- Is there clarity around the business strategy and is it clear how exactly this role aligns with that strategy?
- Do I see several horizons for this role, or is it constrained to the 3-to-5-year execution of a particular challenge within a specific function?
- Have I considered the impact of external forces, such as emerging competitors, increasing globalisation and technological disruption, on my business and on this executive role over time?
- Can my business adapt to both the changing business environment and a highly capable executive with an exploratory mindset who pushes the accepted boundaries?
Your business wants some combination of: VALUE, QUALITY, CHANGE, SPEED
The executive wants some combination of: PURPOSE, MASTERY, AUTONOMY, MONEY
So, the business has a clear strategy and the executive role is clearly defined. How does the business respond to market changes, unexpected challenges, and its own performance? Does it reinvest cleverly to capitalise on opportunities? Does it pull back from exposed positions appropriately? Does it release people with dignity? Your business needs to be sufficiently nimble to redefine its business strategy and communicate this effectively. These are the hallmarks of an adaptive organisation, and a key element in keeping quality executives fully engaged.
QUESTION 7. WHAT SHOULD I CONSIDER WHEN INTEGRATING THE NEW EXECUTIVE INTO THE BUSINESS?
- Have I shared enough information, particularly the culture of the organisation?
- Am I confident this executive has a good feel for the business and the executive team?
- Do I have the time, inclination, and appropriate organisational processes to successfully onboard, integrate and manage this executive?
- If not, can I delegate to others to onboard this executive?
- If there are structural issues preventing this, can I quickly infill these weaknesses?
- When onboarding, have I considered primary relationships, early introductions, possible mentors, and appointee expectations?
- Am I confident the reward structure for this executive is well aligned to their temperament and the nature of the role?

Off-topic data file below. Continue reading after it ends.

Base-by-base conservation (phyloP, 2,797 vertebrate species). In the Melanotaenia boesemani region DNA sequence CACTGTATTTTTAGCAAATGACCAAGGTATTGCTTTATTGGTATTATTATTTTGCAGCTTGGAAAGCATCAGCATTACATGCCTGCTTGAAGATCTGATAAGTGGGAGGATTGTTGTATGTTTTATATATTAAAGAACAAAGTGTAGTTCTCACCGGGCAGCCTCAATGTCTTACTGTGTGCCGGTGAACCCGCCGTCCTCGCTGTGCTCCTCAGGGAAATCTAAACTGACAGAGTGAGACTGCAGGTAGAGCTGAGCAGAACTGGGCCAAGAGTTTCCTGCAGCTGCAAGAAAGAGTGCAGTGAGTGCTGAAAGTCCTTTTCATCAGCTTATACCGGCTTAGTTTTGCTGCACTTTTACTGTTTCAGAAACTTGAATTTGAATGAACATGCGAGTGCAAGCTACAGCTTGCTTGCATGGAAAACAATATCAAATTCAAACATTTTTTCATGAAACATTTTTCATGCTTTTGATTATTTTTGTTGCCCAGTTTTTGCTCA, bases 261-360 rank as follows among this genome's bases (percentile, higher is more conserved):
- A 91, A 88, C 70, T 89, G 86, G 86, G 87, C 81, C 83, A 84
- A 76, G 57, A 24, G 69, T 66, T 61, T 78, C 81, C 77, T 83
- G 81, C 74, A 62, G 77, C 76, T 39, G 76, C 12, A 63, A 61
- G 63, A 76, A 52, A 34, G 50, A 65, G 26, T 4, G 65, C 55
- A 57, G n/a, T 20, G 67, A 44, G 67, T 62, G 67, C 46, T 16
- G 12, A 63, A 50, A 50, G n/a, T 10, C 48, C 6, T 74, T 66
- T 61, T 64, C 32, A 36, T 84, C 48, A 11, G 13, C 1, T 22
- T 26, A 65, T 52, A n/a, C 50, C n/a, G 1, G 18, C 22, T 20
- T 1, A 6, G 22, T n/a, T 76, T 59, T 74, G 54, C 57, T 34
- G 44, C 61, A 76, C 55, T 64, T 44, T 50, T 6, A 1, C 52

A sound, well-constructed process is designed to head off any emergent money issues. If I find I have a star in my midst, can I set and accelerate career and development plans to capitalise on different or new priorities? There is not much point investing in a comprehensive process if the onboarding is not carefully constructed to address the above questions. Set a 90-day plan; break it into 3 manageable components , set some objectives, and align your expectations. Having come this far, you do not want to lose your new executive at the final hurdle. This is your opportunity to embed, engage and inspire your new colleague. Make it count.
If you struggled to answer any of the Seven Crucial Questions, or did not like the answers, consider these three simple steps to get – and keep – the process on track:
- Invest plenty of time up front in defining the role and agreeing the sourcing strategy.
- Relentlessly assess capability at all stages of the process.
- Ensure the onboarding process is well-conceived and thoroughly executed.
Peter Tulau has enjoyed a diversified career in operations and production management in industrial and process engineering environments before joining one of Australia’s largest recruitment and human services companies. Over a 25 plus year career, Peter worked across executive search and organisational consulting and led major organisational transformations in the industrial and manufacturing sectors. Peter is currently a Director with AltoPartners Australia and the practice head for the industrial, manufacturing and infrastructure sectors.
Peter can be contacted on +61 490 460 492 or email@example.com